World Water Week 2017

“A greater focus on protecting our most pristine water environments is needed,” says EPA

Back in late April 2006 the Environmental Protection Agency (EPA) received results of analysis on river sediment, taken from the Drish River and the Rossestown River, (both tributaries of the River Suir here in North Tipperary,) from Anglo American Lisheen Mining Ltd, Killoran, Moyne, just 17 minutes drive (14.1 km / 8.76 mls) via the N75  from Thurles, in Co. Tipperary.

Same analytical results related to the monitoring of metals in river sediment. The results received by the EPA showed unsatisfactorily high levels of metals, including lead and zinc, in river sediment. While the water itself was deemed unpolluted, the EPA notified local farmers in the area that farm animals e.g. cattle and sheep, should not be allowed direct access to the affected stretches of the rivers. Dredging or other river works were forbidden at these locations.

Rural dwellers were informed that Anglo American Lisheen Mining Limited, (EPA Licence Reg. No. 550) were working with the EPA’s Office of Environmental Enforcement in relation to re-mediation, to eliminate any further risks of pollution. Only inquisitive individuals from that dreaded ‘green activist  fringe’  were taking notes, but were threatened that up to 1,000 highly paid jobs would be put at risk, should formal environmental protest be publicly registered.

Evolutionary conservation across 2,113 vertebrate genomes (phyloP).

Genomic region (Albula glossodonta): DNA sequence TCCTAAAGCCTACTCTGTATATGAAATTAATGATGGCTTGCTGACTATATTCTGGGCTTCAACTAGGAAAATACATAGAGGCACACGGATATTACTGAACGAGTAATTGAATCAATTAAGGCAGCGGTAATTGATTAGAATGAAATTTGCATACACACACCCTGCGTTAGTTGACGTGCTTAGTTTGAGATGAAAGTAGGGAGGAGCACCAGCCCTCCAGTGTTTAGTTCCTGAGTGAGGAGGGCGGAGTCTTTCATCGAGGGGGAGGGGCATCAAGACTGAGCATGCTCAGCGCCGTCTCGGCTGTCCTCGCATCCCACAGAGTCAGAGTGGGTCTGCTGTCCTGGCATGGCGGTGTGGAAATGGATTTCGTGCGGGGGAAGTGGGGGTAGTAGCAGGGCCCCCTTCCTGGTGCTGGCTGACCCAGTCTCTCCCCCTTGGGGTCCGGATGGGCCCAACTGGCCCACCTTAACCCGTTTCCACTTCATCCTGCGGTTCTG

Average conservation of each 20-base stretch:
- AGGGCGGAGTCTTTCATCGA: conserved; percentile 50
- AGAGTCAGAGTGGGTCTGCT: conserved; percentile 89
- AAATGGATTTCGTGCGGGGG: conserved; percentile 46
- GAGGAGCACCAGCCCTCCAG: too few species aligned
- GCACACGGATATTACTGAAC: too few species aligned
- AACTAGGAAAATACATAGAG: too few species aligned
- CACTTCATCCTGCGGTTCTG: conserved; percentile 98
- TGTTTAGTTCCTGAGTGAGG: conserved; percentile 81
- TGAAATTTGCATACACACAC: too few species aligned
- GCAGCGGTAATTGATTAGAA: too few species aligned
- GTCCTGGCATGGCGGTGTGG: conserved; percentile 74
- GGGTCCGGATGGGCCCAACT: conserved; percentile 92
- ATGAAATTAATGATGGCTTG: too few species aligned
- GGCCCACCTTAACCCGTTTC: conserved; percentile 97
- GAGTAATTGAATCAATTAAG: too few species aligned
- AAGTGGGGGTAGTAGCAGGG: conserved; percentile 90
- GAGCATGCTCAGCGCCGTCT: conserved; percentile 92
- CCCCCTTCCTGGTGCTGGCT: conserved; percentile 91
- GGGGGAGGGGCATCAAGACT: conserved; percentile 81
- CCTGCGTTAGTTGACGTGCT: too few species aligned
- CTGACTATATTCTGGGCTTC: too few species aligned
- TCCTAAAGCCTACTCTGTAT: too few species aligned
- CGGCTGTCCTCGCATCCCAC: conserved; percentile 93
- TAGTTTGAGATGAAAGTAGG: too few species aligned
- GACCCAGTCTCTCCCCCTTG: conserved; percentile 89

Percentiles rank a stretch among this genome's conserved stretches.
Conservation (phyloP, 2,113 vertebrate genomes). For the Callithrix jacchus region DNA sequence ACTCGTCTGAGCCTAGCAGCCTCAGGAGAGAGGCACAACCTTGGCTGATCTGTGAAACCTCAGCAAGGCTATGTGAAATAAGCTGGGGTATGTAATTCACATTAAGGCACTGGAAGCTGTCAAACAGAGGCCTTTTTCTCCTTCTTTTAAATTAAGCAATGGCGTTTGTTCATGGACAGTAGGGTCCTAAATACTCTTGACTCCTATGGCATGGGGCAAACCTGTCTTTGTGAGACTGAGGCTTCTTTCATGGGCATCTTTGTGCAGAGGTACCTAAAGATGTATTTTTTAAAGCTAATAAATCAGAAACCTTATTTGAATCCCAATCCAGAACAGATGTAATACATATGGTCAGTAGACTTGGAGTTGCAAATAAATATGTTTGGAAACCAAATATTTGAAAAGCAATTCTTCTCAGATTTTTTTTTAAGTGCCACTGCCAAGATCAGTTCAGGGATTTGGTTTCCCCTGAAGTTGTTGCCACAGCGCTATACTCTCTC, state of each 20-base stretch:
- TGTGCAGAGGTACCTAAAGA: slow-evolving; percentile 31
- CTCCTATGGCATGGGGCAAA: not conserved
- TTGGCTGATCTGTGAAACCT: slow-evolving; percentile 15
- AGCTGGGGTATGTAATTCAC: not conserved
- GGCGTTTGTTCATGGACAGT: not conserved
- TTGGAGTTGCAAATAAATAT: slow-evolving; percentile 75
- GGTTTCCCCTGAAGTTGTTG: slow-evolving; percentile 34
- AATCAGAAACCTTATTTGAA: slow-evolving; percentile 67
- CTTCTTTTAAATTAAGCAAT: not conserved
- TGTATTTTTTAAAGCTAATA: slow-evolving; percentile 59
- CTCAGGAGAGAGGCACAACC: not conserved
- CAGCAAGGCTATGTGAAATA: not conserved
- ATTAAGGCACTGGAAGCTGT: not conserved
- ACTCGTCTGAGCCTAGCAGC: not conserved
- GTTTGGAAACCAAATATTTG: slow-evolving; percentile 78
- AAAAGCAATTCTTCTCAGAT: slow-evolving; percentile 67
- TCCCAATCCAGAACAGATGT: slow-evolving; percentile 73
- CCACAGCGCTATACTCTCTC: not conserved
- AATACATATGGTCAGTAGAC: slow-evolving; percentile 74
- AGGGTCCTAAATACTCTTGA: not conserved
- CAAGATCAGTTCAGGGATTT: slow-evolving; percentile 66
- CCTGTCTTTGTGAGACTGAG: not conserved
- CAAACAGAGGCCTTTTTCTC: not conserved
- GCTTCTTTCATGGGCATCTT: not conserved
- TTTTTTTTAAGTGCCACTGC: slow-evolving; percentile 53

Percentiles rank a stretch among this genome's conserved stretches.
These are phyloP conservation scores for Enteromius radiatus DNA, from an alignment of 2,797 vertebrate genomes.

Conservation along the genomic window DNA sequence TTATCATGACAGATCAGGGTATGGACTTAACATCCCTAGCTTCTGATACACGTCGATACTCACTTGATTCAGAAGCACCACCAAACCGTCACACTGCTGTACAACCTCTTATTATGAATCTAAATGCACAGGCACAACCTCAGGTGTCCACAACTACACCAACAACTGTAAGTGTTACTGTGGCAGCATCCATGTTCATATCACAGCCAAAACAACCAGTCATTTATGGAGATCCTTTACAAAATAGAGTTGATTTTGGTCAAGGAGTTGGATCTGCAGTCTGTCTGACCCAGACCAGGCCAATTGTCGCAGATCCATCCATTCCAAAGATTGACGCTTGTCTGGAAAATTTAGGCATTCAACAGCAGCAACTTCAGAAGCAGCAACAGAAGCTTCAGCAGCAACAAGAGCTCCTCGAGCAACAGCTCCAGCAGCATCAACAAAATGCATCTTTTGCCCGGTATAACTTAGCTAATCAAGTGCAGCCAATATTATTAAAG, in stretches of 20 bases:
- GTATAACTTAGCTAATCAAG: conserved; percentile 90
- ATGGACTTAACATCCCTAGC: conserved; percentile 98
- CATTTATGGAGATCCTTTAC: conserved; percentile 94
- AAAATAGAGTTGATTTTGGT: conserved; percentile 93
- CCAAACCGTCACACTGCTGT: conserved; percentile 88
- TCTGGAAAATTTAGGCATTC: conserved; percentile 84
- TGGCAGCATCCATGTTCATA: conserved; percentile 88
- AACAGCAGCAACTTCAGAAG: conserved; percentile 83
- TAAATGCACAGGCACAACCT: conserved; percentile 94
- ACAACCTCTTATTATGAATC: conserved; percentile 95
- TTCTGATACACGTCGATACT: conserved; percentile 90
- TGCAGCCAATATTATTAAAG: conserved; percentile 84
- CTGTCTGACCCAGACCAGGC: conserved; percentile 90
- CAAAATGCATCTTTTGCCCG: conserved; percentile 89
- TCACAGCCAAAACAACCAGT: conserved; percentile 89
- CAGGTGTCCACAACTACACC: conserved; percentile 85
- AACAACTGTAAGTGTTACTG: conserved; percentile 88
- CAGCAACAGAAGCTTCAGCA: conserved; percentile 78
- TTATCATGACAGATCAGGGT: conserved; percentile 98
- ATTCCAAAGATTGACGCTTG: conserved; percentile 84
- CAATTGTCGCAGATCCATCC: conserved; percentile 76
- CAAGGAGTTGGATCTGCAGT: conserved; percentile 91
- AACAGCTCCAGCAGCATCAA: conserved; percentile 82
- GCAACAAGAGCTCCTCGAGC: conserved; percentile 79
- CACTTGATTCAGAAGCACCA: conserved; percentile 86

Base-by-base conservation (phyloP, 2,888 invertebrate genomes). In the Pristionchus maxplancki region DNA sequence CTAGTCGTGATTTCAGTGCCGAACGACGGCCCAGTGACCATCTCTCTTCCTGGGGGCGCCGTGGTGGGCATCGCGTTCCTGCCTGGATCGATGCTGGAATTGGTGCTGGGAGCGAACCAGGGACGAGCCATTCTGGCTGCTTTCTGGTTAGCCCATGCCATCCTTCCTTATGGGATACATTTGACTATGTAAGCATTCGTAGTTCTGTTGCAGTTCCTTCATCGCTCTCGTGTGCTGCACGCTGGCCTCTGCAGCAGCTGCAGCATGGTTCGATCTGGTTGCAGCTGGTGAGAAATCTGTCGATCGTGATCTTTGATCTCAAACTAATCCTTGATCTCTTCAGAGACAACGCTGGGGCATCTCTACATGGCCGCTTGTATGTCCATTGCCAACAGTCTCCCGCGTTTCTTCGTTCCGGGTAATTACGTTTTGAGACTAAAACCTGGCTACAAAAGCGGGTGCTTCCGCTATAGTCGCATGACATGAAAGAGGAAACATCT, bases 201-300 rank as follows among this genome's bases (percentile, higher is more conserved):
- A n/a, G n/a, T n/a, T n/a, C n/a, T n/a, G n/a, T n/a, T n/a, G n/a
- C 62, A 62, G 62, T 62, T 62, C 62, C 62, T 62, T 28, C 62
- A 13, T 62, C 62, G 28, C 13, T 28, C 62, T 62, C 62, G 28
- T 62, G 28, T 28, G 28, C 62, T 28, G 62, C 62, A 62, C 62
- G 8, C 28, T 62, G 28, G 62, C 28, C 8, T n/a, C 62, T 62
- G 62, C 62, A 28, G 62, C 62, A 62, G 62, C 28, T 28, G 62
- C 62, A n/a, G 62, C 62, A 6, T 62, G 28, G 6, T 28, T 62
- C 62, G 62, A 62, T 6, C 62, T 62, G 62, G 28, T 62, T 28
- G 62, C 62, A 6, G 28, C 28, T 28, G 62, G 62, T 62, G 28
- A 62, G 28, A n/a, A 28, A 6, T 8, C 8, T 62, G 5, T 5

This year 2017 we have, thanks to “environmental radicals” and others of that same ‘green fringe’, now become more acutely aware of our natural environment, and rightly raise objection; demanding caution, when ‘Big Business’ arrives outside our doors using the popular catch phrase ‘Major Job Creation Opportunities’, e.g. Fracking and proposals to allow Irish Cement to burn tyres and other industrial waste at its Mungret, Co Limerick plant, its dioxins and Carbon monoxide fumes to be blown on Ireland’s prevailing wind, which travels from the south and west, to be rained down on our clean, food producing County of Tipperary.